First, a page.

As resilient Long Islanders return to their homes to rebuild, their insurance carriers are running the other way. My office has been inundated with phone calls from Long Islanders whose insurance companies are turning their backs on them- in some cases, homeowners who have had policies with the same carrier for decades, and never had an insurance claim are being told their policies will not be renewed.
The homeowners’ insurance options on Long Island are already extremely limited. The loss of insurance coverage is forcing homeowners into the "excess lines" market where middle class homeowners are often paying double the premiums for less coverage. The three major carriers on Long Island, Allstate, State Farm and Liberty Mutual, are refusing to write new polices and increasingly declining to renew existing policies.
This trend started well before Superstorm Sandy hit last year, but appears to have gained momentum in the aftermath of Sandy. Data from the "excess and surplus lines" segment of the market indicates that more and more homeowners are being forced to sign up for these policies, which are more expensive and provide less coverage than standard policies. The number of new policies in the excess lines market has sky rocketed over the last decade. In the first five months of this year alone, homeowners have taken out over 3,700 new polices, well ahead of last year’s pace. The average premium on new excess lines polices this year is over $2,500, with the most expensive premiums averaging over $20,000.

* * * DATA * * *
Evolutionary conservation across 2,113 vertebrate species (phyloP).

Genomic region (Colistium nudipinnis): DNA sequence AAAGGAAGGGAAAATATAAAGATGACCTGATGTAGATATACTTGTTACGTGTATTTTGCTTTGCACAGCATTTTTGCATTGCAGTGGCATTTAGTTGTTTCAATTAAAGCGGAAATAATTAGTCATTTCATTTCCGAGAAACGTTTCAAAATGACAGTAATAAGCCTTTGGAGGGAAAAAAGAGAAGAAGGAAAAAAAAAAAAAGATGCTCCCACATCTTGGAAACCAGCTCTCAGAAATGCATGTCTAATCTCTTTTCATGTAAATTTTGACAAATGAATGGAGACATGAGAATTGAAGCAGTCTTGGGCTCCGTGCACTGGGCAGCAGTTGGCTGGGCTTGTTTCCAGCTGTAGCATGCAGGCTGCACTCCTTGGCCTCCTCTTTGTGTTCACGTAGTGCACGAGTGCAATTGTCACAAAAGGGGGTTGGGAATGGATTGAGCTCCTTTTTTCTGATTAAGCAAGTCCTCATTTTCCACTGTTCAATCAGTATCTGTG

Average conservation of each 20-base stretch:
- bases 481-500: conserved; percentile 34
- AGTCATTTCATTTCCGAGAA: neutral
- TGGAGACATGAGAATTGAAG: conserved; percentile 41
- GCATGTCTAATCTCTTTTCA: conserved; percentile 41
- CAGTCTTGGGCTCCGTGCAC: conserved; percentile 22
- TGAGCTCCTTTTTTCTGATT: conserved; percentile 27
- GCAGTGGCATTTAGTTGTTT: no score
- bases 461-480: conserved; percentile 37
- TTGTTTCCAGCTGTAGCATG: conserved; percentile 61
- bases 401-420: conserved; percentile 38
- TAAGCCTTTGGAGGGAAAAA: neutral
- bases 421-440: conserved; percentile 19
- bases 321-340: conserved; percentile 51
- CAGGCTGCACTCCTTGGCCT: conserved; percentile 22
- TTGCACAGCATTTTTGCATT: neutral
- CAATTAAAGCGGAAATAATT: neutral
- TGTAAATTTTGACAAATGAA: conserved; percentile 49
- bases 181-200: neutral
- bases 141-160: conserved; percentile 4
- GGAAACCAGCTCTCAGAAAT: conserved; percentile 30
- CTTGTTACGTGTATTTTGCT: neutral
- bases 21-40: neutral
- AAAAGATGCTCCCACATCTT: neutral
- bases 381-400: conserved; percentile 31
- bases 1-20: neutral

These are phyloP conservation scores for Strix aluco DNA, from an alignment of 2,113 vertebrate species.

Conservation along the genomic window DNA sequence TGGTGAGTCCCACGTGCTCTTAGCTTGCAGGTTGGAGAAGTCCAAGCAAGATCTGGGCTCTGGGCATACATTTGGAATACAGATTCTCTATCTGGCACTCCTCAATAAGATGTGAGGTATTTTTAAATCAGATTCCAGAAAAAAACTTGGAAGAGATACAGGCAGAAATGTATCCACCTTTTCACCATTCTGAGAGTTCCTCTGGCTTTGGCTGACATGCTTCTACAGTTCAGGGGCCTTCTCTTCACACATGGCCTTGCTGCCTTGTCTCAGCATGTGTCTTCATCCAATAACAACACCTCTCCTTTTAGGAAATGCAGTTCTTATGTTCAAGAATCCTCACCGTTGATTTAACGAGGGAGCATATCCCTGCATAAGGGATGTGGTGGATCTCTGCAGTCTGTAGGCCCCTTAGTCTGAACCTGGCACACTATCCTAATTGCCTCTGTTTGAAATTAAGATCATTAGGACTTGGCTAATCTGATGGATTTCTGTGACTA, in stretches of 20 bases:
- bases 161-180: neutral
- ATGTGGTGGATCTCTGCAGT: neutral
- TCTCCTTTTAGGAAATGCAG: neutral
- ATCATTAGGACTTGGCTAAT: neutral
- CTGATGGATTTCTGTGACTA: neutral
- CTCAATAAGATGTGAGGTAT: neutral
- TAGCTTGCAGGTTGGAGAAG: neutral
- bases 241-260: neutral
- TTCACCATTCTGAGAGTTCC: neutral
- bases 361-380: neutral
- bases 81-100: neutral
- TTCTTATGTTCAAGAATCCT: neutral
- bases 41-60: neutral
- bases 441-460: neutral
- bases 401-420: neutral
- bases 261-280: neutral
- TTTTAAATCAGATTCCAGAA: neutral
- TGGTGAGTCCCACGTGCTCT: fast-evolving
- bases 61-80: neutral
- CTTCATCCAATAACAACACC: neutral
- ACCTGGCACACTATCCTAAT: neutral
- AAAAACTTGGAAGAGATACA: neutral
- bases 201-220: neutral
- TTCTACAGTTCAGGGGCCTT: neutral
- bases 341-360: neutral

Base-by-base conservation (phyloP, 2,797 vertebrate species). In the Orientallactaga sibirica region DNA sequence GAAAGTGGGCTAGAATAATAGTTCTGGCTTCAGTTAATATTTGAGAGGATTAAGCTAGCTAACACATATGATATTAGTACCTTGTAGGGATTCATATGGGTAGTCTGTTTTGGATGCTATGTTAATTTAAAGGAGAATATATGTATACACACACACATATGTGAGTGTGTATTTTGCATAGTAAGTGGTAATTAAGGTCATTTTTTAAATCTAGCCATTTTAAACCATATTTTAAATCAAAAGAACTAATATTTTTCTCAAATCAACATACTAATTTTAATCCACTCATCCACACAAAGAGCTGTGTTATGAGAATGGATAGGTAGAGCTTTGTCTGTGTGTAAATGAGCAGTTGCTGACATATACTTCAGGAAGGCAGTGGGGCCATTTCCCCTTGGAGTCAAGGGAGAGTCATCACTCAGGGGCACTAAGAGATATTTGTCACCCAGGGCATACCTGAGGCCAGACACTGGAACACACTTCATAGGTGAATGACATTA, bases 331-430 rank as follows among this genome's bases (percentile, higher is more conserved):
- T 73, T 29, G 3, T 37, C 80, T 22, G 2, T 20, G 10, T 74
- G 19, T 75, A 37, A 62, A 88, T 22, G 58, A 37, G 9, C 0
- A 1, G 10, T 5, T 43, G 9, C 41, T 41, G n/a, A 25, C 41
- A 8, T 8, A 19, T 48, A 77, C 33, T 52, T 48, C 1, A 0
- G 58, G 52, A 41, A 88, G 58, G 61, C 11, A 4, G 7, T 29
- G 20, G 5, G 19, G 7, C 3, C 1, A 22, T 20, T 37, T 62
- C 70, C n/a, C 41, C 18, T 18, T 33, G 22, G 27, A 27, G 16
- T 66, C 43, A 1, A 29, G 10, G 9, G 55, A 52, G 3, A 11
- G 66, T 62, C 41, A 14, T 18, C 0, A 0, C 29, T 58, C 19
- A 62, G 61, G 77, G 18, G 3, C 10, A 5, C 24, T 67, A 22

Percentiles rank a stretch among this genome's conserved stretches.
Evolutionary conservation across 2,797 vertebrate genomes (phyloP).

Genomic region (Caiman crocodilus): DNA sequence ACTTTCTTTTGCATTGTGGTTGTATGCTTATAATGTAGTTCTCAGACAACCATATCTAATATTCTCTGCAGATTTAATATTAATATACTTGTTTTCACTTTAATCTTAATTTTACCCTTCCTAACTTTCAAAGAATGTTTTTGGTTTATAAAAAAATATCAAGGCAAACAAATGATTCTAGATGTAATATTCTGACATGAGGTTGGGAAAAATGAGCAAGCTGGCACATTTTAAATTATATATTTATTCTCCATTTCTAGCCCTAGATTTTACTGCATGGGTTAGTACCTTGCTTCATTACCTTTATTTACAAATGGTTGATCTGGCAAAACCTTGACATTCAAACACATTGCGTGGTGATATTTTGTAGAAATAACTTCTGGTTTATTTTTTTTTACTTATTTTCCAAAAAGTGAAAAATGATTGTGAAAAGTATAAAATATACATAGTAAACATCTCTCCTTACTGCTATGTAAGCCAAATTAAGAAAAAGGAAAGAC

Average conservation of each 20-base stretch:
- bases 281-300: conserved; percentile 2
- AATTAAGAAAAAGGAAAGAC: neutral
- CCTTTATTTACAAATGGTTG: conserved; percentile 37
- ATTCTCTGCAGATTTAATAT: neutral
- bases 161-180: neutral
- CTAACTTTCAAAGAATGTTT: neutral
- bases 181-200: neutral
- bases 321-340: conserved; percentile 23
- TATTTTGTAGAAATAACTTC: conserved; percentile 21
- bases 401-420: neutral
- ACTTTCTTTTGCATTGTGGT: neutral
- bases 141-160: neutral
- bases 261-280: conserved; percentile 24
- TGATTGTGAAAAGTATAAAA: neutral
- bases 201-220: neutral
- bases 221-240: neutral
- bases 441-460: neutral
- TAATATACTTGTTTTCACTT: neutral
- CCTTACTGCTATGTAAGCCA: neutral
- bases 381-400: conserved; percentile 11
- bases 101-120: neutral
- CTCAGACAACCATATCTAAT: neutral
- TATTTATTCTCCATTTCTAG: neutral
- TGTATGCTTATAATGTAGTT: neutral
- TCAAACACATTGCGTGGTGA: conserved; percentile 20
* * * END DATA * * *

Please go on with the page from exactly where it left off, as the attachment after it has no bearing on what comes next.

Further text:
Even homeowners not affected by Superstorm Sandy are seeing their carriers decline to renew their policies, forcing them into the excess lines market. This will lead many homeowners to conclude insurance is simply not worth the cost, and they will go without insurance altogether. In the event of another major disaster, FEMA would be faced with higher demands for disaster assistance, as would other federal responders. Accordingly, FEMA has a keen interest in persuading private insurers to maintain their share of the risk in these markets.